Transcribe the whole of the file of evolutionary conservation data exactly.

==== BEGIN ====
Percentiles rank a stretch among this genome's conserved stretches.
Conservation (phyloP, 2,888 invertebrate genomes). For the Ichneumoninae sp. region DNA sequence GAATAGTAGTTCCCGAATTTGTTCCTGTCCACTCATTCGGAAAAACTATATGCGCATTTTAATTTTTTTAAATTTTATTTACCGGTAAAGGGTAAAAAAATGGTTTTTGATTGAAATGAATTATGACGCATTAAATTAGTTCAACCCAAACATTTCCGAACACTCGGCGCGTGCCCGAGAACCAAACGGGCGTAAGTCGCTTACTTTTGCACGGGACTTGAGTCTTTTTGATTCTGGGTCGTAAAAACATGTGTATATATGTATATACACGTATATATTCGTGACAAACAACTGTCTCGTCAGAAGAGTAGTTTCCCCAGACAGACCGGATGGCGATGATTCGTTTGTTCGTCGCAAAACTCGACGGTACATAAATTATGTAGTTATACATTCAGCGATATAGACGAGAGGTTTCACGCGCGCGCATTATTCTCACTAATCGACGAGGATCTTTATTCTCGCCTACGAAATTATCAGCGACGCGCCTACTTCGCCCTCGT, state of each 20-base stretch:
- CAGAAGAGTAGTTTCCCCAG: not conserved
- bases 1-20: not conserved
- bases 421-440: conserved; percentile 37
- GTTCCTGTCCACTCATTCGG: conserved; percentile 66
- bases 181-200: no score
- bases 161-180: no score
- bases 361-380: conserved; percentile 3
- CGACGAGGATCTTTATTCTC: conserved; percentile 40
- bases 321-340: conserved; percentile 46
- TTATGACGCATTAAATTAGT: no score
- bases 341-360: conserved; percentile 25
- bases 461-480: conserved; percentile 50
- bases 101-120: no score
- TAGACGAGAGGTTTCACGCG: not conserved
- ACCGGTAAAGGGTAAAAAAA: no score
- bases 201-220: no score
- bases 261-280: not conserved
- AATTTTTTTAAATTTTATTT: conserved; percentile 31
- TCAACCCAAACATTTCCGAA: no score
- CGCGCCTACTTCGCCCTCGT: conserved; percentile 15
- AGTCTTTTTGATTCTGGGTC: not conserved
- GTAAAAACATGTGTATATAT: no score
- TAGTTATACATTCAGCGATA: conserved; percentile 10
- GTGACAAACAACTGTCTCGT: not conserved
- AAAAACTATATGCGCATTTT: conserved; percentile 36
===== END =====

Percentiles rank a stretch among this genome's conserved stretches.
Conservation (phyloP, 2,888 invertebrate genomes). For the Ichneumoninae sp. region DNA sequence GAATAGTAGTTCCCGAATTTGTTCCTGTCCACTCATTCGGAAAAACTATATGCGCATTTTAATTTTTTTAAATTTTATTTACCGGTAAAGGGTAAAAAAATGGTTTTTGATTGAAATGAATTATGACGCATTAAATTAGTTCAACCCAAACATTTCCGAACACTCGGCGCGTGCCCGAGAACCAAACGGGCGTAAGTCGCTTACTTTTGCACGGGACTTGAGTCTTTTTGATTCTGGGTCGTAAAAACATGTGTATATATGTATATACACGTATATATTCGTGACAAACAACTGTCTCGTCAGAAGAGTAGTTTCCCCAGACAGACCGGATGGCGATGATTCGTTTGTTCGTCGCAAAACTCGACGGTACATAAATTATGTAGTTATACATTCAGCGATATAGACGAGAGGTTTCACGCGCGCGCATTATTCTCACTAATCGACGAGGATCTTTATTCTCGCCTACGAAATTATCAGCGACGCGCCTACTTCGCCCTCGT, state of each 20-base stretch:
- CAGAAGAGTAGTTTCCCCAG: not conserved
- bases 1-20: not conserved
- bases 421-440: conserved; percentile 37
- GTTCCTGTCCACTCATTCGG: conserved; percentile 66
- bases 181-200: no score
- bases 161-180: no score
- bases 361-380: conserved; percentile 3
- CGACGAGGATCTTTATTCTC: conserved; percentile 40
- bases 321-340: conserved; percentile 46
- TTATGACGCATTAAATTAGT: no score
- bases 341-360: conserved; percentile 25
- bases 461-480: conserved; percentile 50
- bases 101-120: no score
- TAGACGAGAGGTTTCACGCG: not conserved
- ACCGGTAAAGGGTAAAAAAA: no score
- bases 201-220: no score
- bases 261-280: not conserved
- AATTTTTTTAAATTTTATTT: conserved; percentile 31
- TCAACCCAAACATTTCCGAA: no score
- CGCGCCTACTTCGCCCTCGT: conserved; percentile 15
- AGTCTTTTTGATTCTGGGTC: not conserved
- GTAAAAACATGTGTATATAT: no score
- TAGTTATACATTCAGCGATA: conserved; percentile 10
- GTGACAAACAACTGTCTCGT: not conserved
- AAAAACTATATGCGCATTTT: conserved; percentile 36